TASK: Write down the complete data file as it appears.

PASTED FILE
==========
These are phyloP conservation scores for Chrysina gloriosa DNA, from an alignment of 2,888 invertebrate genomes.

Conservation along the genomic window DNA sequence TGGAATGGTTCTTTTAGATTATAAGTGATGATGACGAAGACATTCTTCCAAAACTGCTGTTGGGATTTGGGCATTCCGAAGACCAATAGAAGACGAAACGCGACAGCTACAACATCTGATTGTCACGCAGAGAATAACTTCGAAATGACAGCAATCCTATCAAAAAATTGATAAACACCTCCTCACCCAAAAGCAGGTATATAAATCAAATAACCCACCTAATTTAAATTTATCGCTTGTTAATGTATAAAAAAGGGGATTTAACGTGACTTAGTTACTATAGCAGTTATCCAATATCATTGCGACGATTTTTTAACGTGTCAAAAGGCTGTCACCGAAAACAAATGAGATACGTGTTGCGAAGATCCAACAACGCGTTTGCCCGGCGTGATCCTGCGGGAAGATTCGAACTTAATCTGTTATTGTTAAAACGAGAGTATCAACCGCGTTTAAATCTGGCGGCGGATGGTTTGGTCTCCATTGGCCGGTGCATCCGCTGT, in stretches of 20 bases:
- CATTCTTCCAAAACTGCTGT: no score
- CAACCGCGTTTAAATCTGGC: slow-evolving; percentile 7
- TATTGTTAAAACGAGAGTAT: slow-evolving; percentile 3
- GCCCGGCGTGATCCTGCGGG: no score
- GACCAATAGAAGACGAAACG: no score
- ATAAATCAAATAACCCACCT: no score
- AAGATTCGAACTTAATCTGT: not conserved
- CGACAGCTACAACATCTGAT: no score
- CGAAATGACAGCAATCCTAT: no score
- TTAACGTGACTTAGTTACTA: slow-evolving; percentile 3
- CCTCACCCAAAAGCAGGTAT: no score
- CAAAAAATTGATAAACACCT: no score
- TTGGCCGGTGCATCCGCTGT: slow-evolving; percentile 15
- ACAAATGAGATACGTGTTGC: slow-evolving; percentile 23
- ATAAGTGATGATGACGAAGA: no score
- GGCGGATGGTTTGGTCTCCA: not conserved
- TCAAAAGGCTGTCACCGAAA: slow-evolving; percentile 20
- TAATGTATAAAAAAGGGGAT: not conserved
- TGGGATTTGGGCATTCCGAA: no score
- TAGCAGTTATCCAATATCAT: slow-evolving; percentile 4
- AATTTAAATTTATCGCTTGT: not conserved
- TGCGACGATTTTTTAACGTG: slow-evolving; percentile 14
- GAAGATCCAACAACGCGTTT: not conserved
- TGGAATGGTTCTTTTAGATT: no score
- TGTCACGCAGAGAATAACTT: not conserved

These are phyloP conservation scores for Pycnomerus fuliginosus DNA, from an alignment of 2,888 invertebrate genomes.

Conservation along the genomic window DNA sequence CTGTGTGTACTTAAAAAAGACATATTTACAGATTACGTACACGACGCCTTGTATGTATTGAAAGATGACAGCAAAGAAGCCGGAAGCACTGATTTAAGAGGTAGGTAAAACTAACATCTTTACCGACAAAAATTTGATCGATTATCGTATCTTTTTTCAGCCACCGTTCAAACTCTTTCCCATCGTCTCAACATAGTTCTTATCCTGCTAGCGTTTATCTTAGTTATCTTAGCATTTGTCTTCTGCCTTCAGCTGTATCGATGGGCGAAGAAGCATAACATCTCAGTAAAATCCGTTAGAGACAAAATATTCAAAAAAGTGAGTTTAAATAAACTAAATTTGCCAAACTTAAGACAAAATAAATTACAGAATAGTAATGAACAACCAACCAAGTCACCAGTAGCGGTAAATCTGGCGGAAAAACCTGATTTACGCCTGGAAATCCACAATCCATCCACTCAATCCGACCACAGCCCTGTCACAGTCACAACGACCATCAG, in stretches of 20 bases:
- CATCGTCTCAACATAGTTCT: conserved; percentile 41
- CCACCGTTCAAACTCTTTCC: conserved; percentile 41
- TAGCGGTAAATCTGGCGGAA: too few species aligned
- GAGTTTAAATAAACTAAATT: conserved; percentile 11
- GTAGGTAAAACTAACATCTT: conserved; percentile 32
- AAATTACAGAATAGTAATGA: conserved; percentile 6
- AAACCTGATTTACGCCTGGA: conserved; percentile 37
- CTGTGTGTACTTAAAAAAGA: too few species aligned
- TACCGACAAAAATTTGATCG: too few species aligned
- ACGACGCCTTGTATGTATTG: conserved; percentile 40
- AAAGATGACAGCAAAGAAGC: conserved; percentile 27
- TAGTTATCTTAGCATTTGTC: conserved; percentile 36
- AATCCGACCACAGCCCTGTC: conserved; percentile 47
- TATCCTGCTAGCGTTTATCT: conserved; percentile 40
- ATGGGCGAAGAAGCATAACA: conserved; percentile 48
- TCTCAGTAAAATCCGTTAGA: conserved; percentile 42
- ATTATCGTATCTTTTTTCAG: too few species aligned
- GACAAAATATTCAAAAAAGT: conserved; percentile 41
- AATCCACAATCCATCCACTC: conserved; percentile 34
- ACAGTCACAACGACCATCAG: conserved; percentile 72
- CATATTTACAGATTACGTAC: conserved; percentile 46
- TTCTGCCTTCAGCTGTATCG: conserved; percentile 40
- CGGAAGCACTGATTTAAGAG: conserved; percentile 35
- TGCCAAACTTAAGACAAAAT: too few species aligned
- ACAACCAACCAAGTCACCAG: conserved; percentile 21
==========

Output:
These are phyloP conservation scores for Chrysina gloriosa DNA, from an alignment of 2,888 invertebrate genomes.

Conservation along the genomic window DNA sequence TGGAATGGTTCTTTTAGATTATAAGTGATGATGACGAAGACATTCTTCCAAAACTGCTGTTGGGATTTGGGCATTCCGAAGACCAATAGAAGACGAAACGCGACAGCTACAACATCTGATTGTCACGCAGAGAATAACTTCGAAATGACAGCAATCCTATCAAAAAATTGATAAACACCTCCTCACCCAAAAGCAGGTATATAAATCAAATAACCCACCTAATTTAAATTTATCGCTTGTTAATGTATAAAAAAGGGGATTTAACGTGACTTAGTTACTATAGCAGTTATCCAATATCATTGCGACGATTTTTTAACGTGTCAAAAGGCTGTCACCGAAAACAAATGAGATACGTGTTGCGAAGATCCAACAACGCGTTTGCCCGGCGTGATCCTGCGGGAAGATTCGAACTTAATCTGTTATTGTTAAAACGAGAGTATCAACCGCGTTTAAATCTGGCGGCGGATGGTTTGGTCTCCATTGGCCGGTGCATCCGCTGT, in stretches of 20 bases:
- CATTCTTCCAAAACTGCTGT: no score
- CAACCGCGTTTAAATCTGGC: slow-evolving; percentile 7
- TATTGTTAAAACGAGAGTAT: slow-evolving; percentile 3
- GCCCGGCGTGATCCTGCGGG: no score
- GACCAATAGAAGACGAAACG: no score
- ATAAATCAAATAACCCACCT: no score
- AAGATTCGAACTTAATCTGT: not conserved
- CGACAGCTACAACATCTGAT: no score
- CGAAATGACAGCAATCCTAT: no score
- TTAACGTGACTTAGTTACTA: slow-evolving; percentile 3
- CCTCACCCAAAAGCAGGTAT: no score
- CAAAAAATTGATAAACACCT: no score
- TTGGCCGGTGCATCCGCTGT: slow-evolving; percentile 15
- ACAAATGAGATACGTGTTGC: slow-evolving; percentile 23
- ATAAGTGATGATGACGAAGA: no score
- GGCGGATGGTTTGGTCTCCA: not conserved
- TCAAAAGGCTGTCACCGAAA: slow-evolving; percentile 20
- TAATGTATAAAAAAGGGGAT: not conserved
- TGGGATTTGGGCATTCCGAA: no score
- TAGCAGTTATCCAATATCAT: slow-evolving; percentile 4
- AATTTAAATTTATCGCTTGT: not conserved
- TGCGACGATTTTTTAACGTG: slow-evolving; percentile 14
- GAAGATCCAACAACGCGTTT: not conserved
- TGGAATGGTTCTTTTAGATT: no score
- TGTCACGCAGAGAATAACTT: not conserved

These are phyloP conservation scores for Pycnomerus fuliginosus DNA, from an alignment of 2,888 invertebrate genomes.

Conservation along the genomic window DNA sequence CTGTGTGTACTTAAAAAAGACATATTTACAGATTACGTACACGACGCCTTGTATGTATTGAAAGATGACAGCAAAGAAGCCGGAAGCACTGATTTAAGAGGTAGGTAAAACTAACATCTTTACCGACAAAAATTTGATCGATTATCGTATCTTTTTTCAGCCACCGTTCAAACTCTTTCCCATCGTCTCAACATAGTTCTTATCCTGCTAGCGTTTATCTTAGTTATCTTAGCATTTGTCTTCTGCCTTCAGCTGTATCGATGGGCGAAGAAGCATAACATCTCAGTAAAATCCGTTAGAGACAAAATATTCAAAAAAGTGAGTTTAAATAAACTAAATTTGCCAAACTTAAGACAAAATAAATTACAGAATAGTAATGAACAACCAACCAAGTCACCAGTAGCGGTAAATCTGGCGGAAAAACCTGATTTACGCCTGGAAATCCACAATCCATCCACTCAATCCGACCACAGCCCTGTCACAGTCACAACGACCATCAG, in stretches of 20 bases:
- CATCGTCTCAACATAGTTCT: conserved; percentile 41
- CCACCGTTCAAACTCTTTCC: conserved; percentile 41
- TAGCGGTAAATCTGGCGGAA: too few species aligned
- GAGTTTAAATAAACTAAATT: conserved; percentile 11
- GTAGGTAAAACTAACATCTT: conserved; percentile 32
- AAATTACAGAATAGTAATGA: conserved; percentile 6
- AAACCTGATTTACGCCTGGA: conserved; percentile 37
- CTGTGTGTACTTAAAAAAGA: too few species aligned
- TACCGACAAAAATTTGATCG: too few species aligned
- ACGACGCCTTGTATGTATTG: conserved; percentile 40
- AAAGATGACAGCAAAGAAGC: conserved; percentile 27
- TAGTTATCTTAGCATTTGTC: conserved; percentile 36
- AATCCGACCACAGCCCTGTC: conserved; percentile 47
- TATCCTGCTAGCGTTTATCT: conserved; percentile 40
- ATGGGCGAAGAAGCATAACA: conserved; percentile 48
- TCTCAGTAAAATCCGTTAGA: conserved; percentile 42
- ATTATCGTATCTTTTTTCAG: too few species aligned
- GACAAAATATTCAAAAAAGT: conserved; percentile 41
- AATCCACAATCCATCCACTC: conserved; percentile 34
- ACAGTCACAACGACCATCAG: conserved; percentile 72
- CATATTTACAGATTACGTAC: conserved; percentile 46
- TTCTGCCTTCAGCTGTATCG: conserved; percentile 40
- CGGAAGCACTGATTTAAGAG: conserved; percentile 35
- TGCCAAACTTAAGACAAAAT: too few species aligned
- ACAACCAACCAAGTCACCAG: conserved; percentile 21